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What to Know About Bringing a Car Seat on the Airplane

Your questions answered!


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Flying with a baby is no easy feat. We've covered a few tips to help you through that adventure here and here. But flying with a baby AND using a car seat adds another challenge to the flight. What kind of car seat? How do you strap it in? How do you carry it through the airport while carrying the baby? What if the baby wants to get out?

Don't melt down yet. We've got your questions covered!

Here's what we learned first-hand about flying with a baby and a car seat. Have any other questions or want to share your own experiences, send them in!


Buying a seat for your baby and using a car seat is actually recommended because it's so much safer than keeping the child on your lap. However, buying a seat is an extra cost so we know most people put it off until they have to, which is when the child turns two. 

For us, it was a no-brainer. Our little Beefcake, as we affectionately call our third kid, is about 30 pounds. At the age of one. Holding him for five hours on a cross-country flight, while dealing with two other children, was not an option. No way. So we bought him a ticket and then went about parent-sourcing for some tips and tricks on how to use the car seat on the plane.

(With our older girls, they were light enough to hold until they were two. And when we did buy them seats, they were happy to sit in their seat with the regular seatbelt and their toys. Most of the time. But Beefcake, in addition to being a giant, is squirmy.) 


After buying the airplane seat, you'll need a car seat, preferably a light-weight one. We bought a new car seat for Beefcake because he had already outgrown the Graco Snugride 35 that we've used since birth. But the Graco 4Ever seat I bought for my car is hefty. I wanted a lighter seat to bring on the airplane because you know, a-doy, we'd have to haul this through the airport to the gate. 

A few parent friends recommended the Doona, the fabulous stroller which turns into a car seat and supposedly can be wheeled down airplane aisles. But it's expensive and Beefy would grow out of it too quickly. That said, if you have a young baby and plan on doing a lot of traveling, Doona is worth the investment. Multiple parents will vouch for this!

Another mom of three recommended the Cosco Scenera Next which she said was super light and could rest on the back of an umbrella stroller. My aviation reporter friend and fellow parent, Brian Sumers, also recommended it. I ended up buying a very similar carseat called the Cosco Apt 50 in Black Arrows color

Indeed, it is super light. We were able to sling it over our shoulders and it didn't bother us at all, even while carrying our backpack/shoulder bags and odds and ends that our older kids needed us to hold. (Sidenote: why do kids suddenly become unable to hold anything while walking through an airport?)

Whatever seat you do bring, make sure that is it is approved for aviation use. There should be a sticker on the side of the carseat with this approval and also in the product description section if you're buying online. The airline attendants W I L L ask you about this.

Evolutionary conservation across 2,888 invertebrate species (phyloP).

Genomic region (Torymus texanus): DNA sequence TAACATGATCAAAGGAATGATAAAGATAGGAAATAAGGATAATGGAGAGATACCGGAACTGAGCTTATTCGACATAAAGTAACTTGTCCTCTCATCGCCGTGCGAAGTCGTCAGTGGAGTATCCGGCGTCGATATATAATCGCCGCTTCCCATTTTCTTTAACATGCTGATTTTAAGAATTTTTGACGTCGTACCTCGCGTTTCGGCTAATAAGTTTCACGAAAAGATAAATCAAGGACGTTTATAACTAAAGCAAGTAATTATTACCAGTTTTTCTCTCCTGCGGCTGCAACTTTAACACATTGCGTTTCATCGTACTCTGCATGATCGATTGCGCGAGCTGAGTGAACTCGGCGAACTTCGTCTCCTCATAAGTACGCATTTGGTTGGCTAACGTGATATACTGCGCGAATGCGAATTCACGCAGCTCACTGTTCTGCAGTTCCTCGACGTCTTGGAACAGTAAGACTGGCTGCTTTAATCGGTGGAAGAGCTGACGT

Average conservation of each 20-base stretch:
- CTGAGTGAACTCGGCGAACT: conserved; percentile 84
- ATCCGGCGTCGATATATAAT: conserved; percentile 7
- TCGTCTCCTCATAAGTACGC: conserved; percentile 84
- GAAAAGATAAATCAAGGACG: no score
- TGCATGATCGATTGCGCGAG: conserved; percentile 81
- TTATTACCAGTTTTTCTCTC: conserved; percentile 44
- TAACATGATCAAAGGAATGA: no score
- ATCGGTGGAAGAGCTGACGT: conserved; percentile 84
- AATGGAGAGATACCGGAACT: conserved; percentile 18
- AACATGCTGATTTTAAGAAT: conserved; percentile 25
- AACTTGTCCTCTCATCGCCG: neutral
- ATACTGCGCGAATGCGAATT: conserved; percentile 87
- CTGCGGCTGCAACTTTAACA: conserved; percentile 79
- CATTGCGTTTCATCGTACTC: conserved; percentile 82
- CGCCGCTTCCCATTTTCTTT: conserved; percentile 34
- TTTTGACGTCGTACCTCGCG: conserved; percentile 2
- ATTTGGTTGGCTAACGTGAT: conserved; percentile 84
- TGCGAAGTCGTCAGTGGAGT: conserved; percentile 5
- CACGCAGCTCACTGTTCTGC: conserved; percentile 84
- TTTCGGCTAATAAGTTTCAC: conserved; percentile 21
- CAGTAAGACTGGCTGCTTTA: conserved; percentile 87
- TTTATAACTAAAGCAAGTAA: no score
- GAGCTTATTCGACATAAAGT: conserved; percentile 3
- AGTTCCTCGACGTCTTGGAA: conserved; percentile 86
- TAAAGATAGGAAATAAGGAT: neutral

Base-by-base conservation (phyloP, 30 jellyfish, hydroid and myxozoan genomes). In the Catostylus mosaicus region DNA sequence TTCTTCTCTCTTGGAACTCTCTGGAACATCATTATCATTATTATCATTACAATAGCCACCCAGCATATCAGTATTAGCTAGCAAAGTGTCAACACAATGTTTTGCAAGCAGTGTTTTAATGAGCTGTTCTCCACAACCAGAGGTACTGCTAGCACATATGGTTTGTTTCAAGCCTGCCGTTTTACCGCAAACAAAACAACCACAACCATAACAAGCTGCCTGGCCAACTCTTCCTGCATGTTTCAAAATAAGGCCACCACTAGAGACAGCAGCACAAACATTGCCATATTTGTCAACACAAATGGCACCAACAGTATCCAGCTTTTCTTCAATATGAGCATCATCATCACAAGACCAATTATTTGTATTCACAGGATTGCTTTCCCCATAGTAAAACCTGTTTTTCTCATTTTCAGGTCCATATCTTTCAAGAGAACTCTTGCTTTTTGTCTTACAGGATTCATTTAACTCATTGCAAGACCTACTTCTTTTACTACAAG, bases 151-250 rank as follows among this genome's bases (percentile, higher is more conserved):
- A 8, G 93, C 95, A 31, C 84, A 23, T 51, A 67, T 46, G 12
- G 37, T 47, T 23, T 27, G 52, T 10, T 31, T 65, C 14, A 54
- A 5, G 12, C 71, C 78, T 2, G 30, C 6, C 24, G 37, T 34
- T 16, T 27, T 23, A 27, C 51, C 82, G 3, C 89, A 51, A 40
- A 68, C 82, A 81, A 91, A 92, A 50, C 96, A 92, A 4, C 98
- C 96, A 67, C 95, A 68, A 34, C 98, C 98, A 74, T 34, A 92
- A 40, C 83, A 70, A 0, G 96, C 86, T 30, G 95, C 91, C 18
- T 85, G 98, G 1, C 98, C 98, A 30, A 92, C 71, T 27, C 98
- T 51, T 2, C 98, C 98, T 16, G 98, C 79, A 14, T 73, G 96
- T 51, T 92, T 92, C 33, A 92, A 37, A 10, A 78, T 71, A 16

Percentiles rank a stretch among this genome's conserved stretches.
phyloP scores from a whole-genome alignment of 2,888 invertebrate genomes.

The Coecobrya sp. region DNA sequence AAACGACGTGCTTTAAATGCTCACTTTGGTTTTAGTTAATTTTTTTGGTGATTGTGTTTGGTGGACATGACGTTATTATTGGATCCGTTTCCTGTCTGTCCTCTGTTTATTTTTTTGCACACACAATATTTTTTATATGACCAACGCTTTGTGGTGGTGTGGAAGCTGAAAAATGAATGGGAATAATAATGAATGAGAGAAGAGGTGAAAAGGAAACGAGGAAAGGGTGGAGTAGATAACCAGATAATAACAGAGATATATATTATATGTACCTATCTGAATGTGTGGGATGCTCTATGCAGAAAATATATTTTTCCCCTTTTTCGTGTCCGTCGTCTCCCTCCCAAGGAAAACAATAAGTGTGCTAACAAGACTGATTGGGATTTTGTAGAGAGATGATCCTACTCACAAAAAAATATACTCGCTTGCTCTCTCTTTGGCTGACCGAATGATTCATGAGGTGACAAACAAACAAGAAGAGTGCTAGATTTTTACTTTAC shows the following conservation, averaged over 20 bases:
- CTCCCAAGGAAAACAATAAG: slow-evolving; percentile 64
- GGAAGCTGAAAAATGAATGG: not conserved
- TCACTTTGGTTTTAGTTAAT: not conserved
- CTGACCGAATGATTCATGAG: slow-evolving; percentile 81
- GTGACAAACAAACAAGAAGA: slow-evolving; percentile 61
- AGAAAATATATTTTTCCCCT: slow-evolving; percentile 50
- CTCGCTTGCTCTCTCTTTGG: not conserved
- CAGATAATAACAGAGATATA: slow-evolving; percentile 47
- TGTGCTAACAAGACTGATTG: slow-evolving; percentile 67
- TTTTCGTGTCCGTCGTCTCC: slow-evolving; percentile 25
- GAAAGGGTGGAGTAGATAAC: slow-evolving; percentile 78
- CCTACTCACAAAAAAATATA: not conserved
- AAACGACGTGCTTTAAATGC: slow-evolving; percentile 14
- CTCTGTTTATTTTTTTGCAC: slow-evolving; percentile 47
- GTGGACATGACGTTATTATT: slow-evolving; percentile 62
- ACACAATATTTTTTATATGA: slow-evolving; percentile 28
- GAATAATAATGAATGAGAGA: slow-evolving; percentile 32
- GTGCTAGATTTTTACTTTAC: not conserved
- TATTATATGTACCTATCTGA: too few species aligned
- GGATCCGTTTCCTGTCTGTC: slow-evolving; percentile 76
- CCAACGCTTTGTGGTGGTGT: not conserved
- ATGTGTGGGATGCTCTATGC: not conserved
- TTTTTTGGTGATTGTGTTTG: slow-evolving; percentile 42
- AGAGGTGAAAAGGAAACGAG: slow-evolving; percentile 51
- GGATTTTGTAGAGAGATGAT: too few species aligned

Being good rule-followers that we are, we watched the Federal Aviation Administration's video about how to install a car seat on an airplane. This helped us understand what we would be in for once onboard the plane. If you're placing the car seat in a rear-facing position, the person in front of you needs to know that they probably can't recline their seat. We didn't feel comfortable asking that and so we had Beefcake front-facing on the flight out. On our flight home, we had an extra leg room seat and thus plenty of space to put him rear-facing. This worked out better because he was not as distracted by the seat-back TVs. 

Other rules to know is that the car seat cannot be in an exit row and the car seat actually has to be in a window seat, so as not to hamper any emergency exits off the plane. 


By all means, take that baby out. So long as it's not on takeoff or landing. Beefcake wanted to play with his sisters during the flight and also say hello to everyone else, so he was probably out more than in. However, on the flight home, which was timed around his bedtime, he slept four hours out of the five-hour flight. Then he woke up happy. I was happy too.  


This time around, we didn't bring our stroller since my parents had one for us at their house in New Jersey. When we arrived at the airport, I put the Beefcake in a baby carrier and after we were through security, I put him down to let him toddle around before the flight. Once we landed, back in the carrier he went, and we got off the plane without having to wait for any gate-checked luggage. 

If you do want to bring a stroller and gate-check it, again, pick a lightweight travel stroller that can easily fold up and open. A few people love the YoYo BabyZen stroller which can actually fit in the overhead compartment. And they even have a special limited edition AirFrance stroller. 

But that is also a serious investment. Looking for an affordable option? Try the Summer Infant 3D Lite Convenience Stroller.

One other thing we did buy but didn't use was a car seat travel belt, which you can use to strap the car seat onto your luggage while hauling it through the airport. Again, our car seat was so light we just carried it but we brought it just in case.

And that's basically my packing motto. "Bring it...just in case."

Share your flying with a carseat tips in comments below! 


Is the CARES Harness Necessary or Not?

7 Travel Essentials for Babies and Toddlers 

That Time We Forgot a Bag for Our Car Seat

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